2020 Census: How unaccounted children affect your community

RALEIGH, N.C. (WTVD) -- One of the most important events of 2020 will be the national census.

Taken every ten years, the data provided by the survey will affect many areas of our lives.

Child advocates say a full accounting of children in our state is especially important this time around since they believe as many as 25,000 North Carolina children were not counted in the 2010 census.

Even the Census Bureau itself says children nationwide were under-counted.

This statement is posted on the agency's website, "In the 2010 Census, nearly 1 million children (4.6 percent of children under the age of 5) were not counted..."

A look around the Little Believers Academy in Garner illustrates the importance of accurately counting children.

The parents of many of the kids at the Garner and Clayton campuses use federal vouchers to help pay daycare fees.

"We serve a lot of foster care children, CPS children, children that have been in adverse situations that are at risk," Little Believers director Cassandra Brooks told ABC 11.

According to Brooks, the vouchers make a difference for many children statewide.

"Probably 80% of the population receives subsidized funding at the child care centers that we operate. And so that means that parents that are in school, parents that are working maybe lower-income jobs," she said.

So the vouchers not only benefit the parents' attempts to get ahead, they also give their children a head start on the education they will need to also escape poverty.

But that mission takes a hit when all of North Carolina's residents aren't accounted for.

"If people aren't counted in the census and we don't get the funding that comes from that, that funding goes to other states," said Whitney Tucker a data expert for child advocacy group NC Child.

Tucker is spending much of her time these days concentrating on getting the word out about how important is for people to take part in the decennial census.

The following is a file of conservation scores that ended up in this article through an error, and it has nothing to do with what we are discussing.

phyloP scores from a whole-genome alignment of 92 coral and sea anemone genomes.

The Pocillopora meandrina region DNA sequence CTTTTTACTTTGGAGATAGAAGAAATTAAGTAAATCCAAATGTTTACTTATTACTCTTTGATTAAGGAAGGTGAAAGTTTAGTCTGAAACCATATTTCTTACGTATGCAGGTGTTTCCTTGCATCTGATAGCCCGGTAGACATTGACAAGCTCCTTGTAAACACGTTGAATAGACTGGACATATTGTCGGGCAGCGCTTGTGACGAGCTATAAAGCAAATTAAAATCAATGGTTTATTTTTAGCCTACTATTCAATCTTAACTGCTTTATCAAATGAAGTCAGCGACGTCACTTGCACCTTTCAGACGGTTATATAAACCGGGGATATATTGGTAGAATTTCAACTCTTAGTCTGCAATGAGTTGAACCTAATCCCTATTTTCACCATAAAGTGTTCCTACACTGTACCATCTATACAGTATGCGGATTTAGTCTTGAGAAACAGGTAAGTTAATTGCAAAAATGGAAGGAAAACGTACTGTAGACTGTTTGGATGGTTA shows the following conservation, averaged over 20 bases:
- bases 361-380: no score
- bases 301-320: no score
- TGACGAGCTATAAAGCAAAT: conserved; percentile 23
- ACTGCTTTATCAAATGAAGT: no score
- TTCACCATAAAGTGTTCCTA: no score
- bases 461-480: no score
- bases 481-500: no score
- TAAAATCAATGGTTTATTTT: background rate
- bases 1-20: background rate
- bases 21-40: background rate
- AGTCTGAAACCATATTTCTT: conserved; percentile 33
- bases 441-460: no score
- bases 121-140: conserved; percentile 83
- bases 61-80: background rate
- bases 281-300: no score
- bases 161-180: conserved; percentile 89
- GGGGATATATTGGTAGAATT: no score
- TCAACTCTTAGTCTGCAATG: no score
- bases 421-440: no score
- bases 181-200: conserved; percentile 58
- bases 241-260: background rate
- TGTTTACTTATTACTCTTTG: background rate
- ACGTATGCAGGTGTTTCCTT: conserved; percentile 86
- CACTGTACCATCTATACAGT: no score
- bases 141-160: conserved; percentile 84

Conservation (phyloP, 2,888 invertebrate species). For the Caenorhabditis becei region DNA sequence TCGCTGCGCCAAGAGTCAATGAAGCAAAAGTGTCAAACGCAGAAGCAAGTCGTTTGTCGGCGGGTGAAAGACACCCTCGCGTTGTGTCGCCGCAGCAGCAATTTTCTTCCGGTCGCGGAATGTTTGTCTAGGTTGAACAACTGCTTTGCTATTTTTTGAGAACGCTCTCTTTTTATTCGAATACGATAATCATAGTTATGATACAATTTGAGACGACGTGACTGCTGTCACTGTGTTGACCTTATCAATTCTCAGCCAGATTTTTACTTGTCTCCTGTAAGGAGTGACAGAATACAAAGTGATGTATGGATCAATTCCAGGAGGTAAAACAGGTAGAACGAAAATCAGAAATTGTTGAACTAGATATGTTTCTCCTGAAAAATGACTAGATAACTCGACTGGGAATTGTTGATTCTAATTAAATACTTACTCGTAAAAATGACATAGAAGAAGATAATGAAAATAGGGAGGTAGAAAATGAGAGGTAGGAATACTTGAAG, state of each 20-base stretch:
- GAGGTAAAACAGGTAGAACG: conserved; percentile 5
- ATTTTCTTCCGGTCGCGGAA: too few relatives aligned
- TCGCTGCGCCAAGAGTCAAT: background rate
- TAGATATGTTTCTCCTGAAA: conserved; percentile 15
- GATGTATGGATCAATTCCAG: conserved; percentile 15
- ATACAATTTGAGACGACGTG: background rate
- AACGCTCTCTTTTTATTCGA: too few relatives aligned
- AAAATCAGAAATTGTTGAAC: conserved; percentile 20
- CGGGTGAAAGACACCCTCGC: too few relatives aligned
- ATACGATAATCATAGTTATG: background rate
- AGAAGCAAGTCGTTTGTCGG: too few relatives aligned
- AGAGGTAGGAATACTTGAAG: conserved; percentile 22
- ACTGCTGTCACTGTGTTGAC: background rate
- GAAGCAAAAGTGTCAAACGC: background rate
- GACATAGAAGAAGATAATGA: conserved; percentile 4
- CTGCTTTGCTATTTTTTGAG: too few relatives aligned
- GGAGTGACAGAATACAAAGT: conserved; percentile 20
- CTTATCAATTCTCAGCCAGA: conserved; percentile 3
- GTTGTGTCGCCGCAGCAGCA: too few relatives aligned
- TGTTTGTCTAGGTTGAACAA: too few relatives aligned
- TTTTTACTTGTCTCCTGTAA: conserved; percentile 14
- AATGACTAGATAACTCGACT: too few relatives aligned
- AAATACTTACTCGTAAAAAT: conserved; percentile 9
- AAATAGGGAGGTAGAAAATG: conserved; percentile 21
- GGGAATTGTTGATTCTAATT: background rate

She says one of the reasons for under-counts is that some people refuse to participate.

"They are paranoid about the government and what they're doing with their privacy and their data and that sort of thing. And they want the federal government to know as little as possible about them," she said and then tried to reassure those people.

"I really want to emphasize especially to those folks that the census is one of the safest data products that we have."

Another reason for under-counting children, according to Brooks, is that some often don't fill out the forms correctly.

"You need to count infants in your household. You need to count the toddlers. You need to count the ones in elementary school. You need to count each and every child and adult in your household in the census so that can equate to resources to help your community," said Brooks.

And making sure all the children in your household are counted is important even if you don't live in poverty.

Brooks says that's because government assistance can help centers like hers break the cycle of poverty sometimes in older generations and even more often in the next generation.

And when a 'hand up' pulls children out of poverty it not only saves taxpayers money it creates new taxpayers.
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